The Use of Psychology in the Administration of Justice in Sri Lanka
Piyanjali De Zoysa
University of Colombo
University of Sydney - Faculty of Law
June 22, 2012
The Sri Lanka Journal of Forensic, Medicine Science and Law, Vol. 2, No. 2, pp. 7-10, 2011
Sydney Law School Research Paper No. 12/43
Seemingly there is a lack of understanding that psychology – as the study of human and animal interactions – also encompasses how these organisms perceive the world around them and how they react to these perceptions. The specialty of forensic psychology is most closely linked with the administration of the justice system. Across the globe, it is now over a century since psychologists first furnished courts with psychological expert evidence. However, in Sri Lanka, psychologists (typically clinical psychologists) have been called on to do such work only within the last decade. Be it globally or in Sri Lanka, the scope of forensic psychology has grown and there is an increased demand for psychological reports and other psychological services in the administration of justice. This growth is seen both in criminal (e.g., in the assessment of alleged child abuse) and civil proceedings (e.g., in child custody issues in divorce proceedings). Despite the potential contribution that psychology could make to the administration of justice in Sri Lanka, arguably most psychologists, and indeed most other health professionals, are reluctant to become involved in court work. The paper explores reasons for this reluctance and makes suggestions for how this situation may be improved.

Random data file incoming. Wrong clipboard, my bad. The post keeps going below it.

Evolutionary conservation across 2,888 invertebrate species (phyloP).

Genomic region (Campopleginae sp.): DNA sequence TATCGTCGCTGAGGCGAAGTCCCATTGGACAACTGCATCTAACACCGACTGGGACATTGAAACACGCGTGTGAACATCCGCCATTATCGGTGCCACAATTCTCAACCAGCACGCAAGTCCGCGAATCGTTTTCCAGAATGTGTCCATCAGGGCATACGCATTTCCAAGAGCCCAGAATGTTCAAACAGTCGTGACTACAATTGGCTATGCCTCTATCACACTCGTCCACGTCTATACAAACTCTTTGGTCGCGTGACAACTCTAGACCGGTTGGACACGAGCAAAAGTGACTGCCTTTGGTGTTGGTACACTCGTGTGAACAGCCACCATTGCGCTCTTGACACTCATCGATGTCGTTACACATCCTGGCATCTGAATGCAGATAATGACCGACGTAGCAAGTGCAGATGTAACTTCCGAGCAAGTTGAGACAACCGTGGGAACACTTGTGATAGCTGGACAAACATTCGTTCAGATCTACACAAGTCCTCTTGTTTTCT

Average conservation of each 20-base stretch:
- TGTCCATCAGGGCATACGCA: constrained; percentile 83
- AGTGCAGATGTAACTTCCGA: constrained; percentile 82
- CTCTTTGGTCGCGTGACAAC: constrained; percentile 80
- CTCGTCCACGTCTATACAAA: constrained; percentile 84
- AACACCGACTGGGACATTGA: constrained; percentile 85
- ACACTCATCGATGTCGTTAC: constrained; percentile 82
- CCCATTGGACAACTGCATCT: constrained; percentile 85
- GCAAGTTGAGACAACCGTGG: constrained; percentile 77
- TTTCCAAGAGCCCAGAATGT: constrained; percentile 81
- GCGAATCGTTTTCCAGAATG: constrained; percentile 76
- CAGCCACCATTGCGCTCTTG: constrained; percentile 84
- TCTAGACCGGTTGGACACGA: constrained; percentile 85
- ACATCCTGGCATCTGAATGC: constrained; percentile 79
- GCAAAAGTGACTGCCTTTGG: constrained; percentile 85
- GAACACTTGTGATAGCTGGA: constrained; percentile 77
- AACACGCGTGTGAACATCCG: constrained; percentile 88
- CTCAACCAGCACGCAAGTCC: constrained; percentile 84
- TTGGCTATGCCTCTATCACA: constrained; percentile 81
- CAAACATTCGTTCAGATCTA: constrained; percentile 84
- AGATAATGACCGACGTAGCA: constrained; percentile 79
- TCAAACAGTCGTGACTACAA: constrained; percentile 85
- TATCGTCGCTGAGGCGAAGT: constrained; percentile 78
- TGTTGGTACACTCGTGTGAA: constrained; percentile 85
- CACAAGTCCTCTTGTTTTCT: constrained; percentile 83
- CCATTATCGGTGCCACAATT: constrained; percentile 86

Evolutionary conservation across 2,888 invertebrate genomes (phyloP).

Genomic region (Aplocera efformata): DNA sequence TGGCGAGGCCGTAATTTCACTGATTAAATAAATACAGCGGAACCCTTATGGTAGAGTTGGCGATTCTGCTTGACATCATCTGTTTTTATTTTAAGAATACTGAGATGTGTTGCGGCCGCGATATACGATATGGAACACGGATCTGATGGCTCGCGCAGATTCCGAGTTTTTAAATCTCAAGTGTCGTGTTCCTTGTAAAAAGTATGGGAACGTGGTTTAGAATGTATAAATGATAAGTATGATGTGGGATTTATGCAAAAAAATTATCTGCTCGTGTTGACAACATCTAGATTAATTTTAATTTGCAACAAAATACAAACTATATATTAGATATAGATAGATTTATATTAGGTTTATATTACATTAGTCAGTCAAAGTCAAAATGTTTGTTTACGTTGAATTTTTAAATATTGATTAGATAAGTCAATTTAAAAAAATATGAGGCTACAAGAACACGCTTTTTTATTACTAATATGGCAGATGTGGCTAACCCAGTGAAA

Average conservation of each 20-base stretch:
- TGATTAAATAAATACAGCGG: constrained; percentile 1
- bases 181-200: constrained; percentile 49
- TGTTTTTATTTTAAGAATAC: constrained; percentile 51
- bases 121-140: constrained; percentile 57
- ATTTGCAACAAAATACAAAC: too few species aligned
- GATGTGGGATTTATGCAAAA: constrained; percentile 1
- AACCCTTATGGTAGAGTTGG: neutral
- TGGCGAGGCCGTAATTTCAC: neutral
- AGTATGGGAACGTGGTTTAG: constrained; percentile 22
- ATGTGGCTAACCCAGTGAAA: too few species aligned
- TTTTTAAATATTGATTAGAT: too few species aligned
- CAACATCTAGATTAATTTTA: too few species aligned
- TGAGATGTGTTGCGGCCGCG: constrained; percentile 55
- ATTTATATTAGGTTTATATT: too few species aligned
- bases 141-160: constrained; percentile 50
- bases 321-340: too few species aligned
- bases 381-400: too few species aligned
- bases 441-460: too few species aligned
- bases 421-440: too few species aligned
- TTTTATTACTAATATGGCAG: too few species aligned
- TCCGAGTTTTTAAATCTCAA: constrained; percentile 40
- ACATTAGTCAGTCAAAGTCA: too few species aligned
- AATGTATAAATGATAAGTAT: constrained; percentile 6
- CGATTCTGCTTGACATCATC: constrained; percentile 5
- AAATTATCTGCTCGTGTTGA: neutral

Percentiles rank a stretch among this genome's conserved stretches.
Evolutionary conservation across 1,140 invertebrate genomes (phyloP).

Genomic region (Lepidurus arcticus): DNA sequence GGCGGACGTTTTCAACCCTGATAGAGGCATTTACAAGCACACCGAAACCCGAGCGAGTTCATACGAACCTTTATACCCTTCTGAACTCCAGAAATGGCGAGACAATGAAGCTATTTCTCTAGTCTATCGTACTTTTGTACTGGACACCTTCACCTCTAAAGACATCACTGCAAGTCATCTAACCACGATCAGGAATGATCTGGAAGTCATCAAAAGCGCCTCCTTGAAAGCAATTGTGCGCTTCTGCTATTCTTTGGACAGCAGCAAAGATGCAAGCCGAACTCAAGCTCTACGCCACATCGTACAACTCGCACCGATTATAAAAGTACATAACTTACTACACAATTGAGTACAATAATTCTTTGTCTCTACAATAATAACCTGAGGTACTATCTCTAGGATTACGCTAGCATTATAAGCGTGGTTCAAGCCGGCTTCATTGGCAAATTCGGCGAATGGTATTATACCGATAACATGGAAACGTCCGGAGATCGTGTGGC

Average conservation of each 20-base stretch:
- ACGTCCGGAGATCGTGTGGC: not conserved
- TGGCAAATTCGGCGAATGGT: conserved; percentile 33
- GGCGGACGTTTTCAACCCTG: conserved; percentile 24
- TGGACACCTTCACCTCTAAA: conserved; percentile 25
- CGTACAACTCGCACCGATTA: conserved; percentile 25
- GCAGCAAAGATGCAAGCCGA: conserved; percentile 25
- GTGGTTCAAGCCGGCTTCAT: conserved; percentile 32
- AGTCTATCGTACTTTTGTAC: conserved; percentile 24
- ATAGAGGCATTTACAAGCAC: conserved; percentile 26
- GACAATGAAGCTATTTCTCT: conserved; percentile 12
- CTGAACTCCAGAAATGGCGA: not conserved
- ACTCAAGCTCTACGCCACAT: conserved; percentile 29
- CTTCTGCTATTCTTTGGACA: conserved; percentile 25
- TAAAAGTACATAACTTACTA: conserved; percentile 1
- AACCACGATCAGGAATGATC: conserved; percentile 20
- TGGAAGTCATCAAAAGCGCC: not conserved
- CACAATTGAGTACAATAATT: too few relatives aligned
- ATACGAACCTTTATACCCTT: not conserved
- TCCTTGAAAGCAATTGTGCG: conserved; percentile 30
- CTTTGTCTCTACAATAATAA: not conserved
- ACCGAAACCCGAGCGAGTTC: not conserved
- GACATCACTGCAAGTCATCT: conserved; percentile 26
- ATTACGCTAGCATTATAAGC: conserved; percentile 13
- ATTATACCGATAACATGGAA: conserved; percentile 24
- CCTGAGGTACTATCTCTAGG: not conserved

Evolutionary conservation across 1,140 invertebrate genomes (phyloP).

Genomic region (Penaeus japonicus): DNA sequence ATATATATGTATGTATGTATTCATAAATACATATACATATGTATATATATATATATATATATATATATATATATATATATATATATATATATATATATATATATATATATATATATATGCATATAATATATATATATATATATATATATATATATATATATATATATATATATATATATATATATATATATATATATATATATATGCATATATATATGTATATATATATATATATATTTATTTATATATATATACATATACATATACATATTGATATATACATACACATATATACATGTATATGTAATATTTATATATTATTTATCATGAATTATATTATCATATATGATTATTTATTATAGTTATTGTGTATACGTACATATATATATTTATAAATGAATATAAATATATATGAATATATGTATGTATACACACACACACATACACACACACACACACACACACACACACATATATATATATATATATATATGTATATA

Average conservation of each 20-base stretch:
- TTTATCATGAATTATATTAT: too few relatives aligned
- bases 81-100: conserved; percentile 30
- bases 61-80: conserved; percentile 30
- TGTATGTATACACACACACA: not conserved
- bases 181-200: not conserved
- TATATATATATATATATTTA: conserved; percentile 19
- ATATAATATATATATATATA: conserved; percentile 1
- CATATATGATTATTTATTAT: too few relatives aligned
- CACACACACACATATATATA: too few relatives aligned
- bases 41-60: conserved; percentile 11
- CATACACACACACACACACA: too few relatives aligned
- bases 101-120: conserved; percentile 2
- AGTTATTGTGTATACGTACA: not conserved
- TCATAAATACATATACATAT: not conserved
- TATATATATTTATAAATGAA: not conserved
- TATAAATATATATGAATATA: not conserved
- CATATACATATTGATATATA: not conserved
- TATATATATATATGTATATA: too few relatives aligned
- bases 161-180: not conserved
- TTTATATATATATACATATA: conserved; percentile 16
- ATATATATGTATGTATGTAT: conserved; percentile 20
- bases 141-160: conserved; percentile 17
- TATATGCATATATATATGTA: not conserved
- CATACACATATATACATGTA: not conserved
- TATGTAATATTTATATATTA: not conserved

Number of Pages in PDF File: 7
Keywords: forensic psychology, administration of justice, criminal justice, expert evidence
JEL Classification: K10, K14, K30
Date posted: June 23, 2012
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